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Going Negative

A “necessary skeptic” says what he really thinks about new books by Jane Mead, D.A. Powell, and John Poch.
When a book of poetry receives a tough verdict we often label the review “negative,” and speculate about the reviewer’s motives, the agenda behind the takedown. Indeed, behind words like “negative” and “agenda” and “takedown” lurks the sense that the reviewer is the one making the trouble and the book of poetry–whether it deserved a kicking or not–is being bullied.

The negative review is a curiosity, unique to anxious enclaves like the poetry world. It’s not that people who review movies don’t say harsh things—they do. But when a book of poetry receives a tough verdict we often label the review “negative” and speculate about the reviewer’s motives, the agenda behind the takedown. Indeed, behind words like “negative” and “agenda” and “takedown” lurks the sense that the reviewer is the one making the trouble, and the book of poetry—whether it deserved a kicking or not—is being bullied. We’re far less paranoid about motives when, say, a movie receives a tough review in the New Yorker or Slate or Rolling Stone, even when we disagree with the verdict—even when we’re so outraged we fire off an e-mail to some editor’s in-box. This is because negative reviews of movies (and LPs and TV shows, etc.) represent the norm, and aren’t usually labeled “negative.” Movie critics with whom we disagree are merely wrong; poetry critics (and politicians) go negative.

Maybe poetry is so marginal, so fragile a commodity, we worry about kicking it when it’s already pretty clearly down. Whatever the reason for our anxiety, the negative review, when it appears in magazines like this one, is often more of an event than it ought to be. But negativity, I’m starting to think, needs to be the poetry reviewer’s natural posture, the default position she assumes before scanning a single line. Because really, approaching every new book with an open mind is as well-meaning but ultimately exhausting as approaching every stranger on the street with open arms; you’ll meet some nice people, sure, but your charming generosity won’t be reciprocated most of the time. What’s worse, a tack-sharp taste, dinged by so much sheer dullness, will in time become blunted (into blurb-writing, no doubt). When braving any new book of poems—particularly by an author you’re not too familiar with—it’s best to brace yourself and expect the worst. This needn’t involve cynicism. Indeed, you probably shouldn’t be opening the book in the first place if you aren’t, on some deep level, already hoping for the best—that is, the discovery of a great poem. But hope should remain on that deep level, well-protected, until the shell that shields it is genuinely jarred.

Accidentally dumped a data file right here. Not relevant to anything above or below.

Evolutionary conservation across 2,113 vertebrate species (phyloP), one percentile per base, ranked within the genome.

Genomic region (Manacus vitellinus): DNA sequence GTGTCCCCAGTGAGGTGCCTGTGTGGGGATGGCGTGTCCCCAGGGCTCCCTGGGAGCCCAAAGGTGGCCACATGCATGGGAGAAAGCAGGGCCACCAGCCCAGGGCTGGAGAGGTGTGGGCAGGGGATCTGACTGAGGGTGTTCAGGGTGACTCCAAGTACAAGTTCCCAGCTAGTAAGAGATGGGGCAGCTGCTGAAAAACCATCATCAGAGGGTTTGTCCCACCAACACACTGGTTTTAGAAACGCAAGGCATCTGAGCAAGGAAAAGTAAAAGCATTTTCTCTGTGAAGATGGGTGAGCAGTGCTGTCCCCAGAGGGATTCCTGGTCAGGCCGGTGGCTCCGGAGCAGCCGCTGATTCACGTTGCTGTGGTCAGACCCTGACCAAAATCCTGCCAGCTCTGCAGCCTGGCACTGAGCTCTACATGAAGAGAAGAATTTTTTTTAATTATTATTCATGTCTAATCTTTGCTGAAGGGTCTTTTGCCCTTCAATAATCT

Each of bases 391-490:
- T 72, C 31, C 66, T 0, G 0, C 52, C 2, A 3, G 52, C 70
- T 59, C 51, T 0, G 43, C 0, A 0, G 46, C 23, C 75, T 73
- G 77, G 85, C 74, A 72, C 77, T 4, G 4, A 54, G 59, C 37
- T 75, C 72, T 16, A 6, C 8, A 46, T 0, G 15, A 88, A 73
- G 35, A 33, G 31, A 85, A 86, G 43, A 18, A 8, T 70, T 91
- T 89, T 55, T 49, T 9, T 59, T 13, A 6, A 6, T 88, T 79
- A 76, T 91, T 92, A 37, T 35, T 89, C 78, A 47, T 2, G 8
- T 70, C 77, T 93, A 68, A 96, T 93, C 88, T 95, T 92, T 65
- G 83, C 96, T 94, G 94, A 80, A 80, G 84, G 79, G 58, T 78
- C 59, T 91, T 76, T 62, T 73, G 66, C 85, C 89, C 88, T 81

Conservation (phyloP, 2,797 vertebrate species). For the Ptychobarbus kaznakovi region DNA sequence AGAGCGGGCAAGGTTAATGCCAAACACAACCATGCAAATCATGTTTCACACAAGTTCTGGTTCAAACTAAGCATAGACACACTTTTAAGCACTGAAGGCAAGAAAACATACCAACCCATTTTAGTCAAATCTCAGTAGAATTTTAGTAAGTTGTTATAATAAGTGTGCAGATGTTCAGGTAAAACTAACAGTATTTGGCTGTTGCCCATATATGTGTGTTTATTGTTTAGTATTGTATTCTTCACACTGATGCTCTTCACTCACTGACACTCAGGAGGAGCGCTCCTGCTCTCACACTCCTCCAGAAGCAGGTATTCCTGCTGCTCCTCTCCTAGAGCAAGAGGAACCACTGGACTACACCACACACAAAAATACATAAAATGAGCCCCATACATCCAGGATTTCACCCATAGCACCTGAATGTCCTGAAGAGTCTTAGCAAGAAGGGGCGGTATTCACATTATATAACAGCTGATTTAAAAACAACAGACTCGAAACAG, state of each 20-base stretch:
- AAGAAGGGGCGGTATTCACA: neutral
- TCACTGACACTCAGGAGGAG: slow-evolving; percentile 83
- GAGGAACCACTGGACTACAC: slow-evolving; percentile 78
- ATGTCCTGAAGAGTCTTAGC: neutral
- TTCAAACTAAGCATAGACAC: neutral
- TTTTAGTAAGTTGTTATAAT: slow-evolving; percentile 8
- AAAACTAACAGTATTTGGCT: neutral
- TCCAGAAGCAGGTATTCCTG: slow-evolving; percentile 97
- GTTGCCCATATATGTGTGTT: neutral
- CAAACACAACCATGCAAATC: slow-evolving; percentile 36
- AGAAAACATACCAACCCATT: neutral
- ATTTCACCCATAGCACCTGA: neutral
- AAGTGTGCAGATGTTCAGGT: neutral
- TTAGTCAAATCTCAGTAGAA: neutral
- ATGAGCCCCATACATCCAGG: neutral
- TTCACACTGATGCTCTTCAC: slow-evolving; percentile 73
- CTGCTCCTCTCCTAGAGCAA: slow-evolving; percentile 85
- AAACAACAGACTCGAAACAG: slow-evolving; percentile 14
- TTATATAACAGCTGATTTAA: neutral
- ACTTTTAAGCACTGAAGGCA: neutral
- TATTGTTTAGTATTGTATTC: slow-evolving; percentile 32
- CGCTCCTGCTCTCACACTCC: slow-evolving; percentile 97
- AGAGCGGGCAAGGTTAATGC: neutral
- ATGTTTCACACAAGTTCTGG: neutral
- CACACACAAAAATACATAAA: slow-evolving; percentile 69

After all, how many volumes of new poetry published in the last calendar year will still be jarring us in five years? In one? Shouldn’t the negative review, if we’re honest and adult about it, be the norm? And if so, shouldn’t we retire the adjective “negative” in favor of something far more accurate, if a little awkward, like “necessarily skeptical,” as in, “Man, William Logan sure has gone necessarily skeptical on that poet?”

These are not purely rhetorical questions. If you’re frequently having the top of your head taken off—Emily Dickinson’s description of what authentic poetry does—I’m glad for you. But you’re reading better books than I am. And Emily, too. After all, the gist of her metaphor, it seems, is that such head injuries are by definition exceptional. Rare. Don’t expect any in the next few pages, from the poets under review or from me (there just isn’t enough of that kind of writing around). And for the love of poetry, be skeptical.

The Usable Field, by Jane Mead.
Alice James Books. $14.95.

On the back cover of The Usable Field, the third collection by Jane Mead, Ira Sadoff proclaims: “Jane Mead’s our Emily Dickinson, our most ambitious solitary.” But come on. The sheer fact that Mead has a book with blurbs—published in her lifetime and supported by Guggenheim money—should cast doubt on her cred as a recluse, at least of Dickinson’s kind (Dickinson, recall, published but ten poems in her lifetime, all anonymously). Mead, of course, is only the latest poet to be named the next Emily Dickinson. Anne Carson held the post, briefly. Kay Ryan, too. Nowadays, we understand a recluse to be someone who doesn’t want a JPEG of herself on her dust jacket, or to teach an MFA seminar. Even our most skittish writers—the holed-up-in-a-panic-room types like Thomas Pynchon—have made cameos on The Simpsons. If there is a recluse of Dickinson’s genius and originality out there, we likely won’t know about her until much later, for the simple reason that we can’t yet imagine her or the language in which she’ll speak to us (if we could, she wouldn’t be a reclusive genius; she would probably have a blog). One thing’s for certain: she’ll be nothing like Emily Dickinson. Emily Dickinson wasn’t even her era’s Emily Dickinson.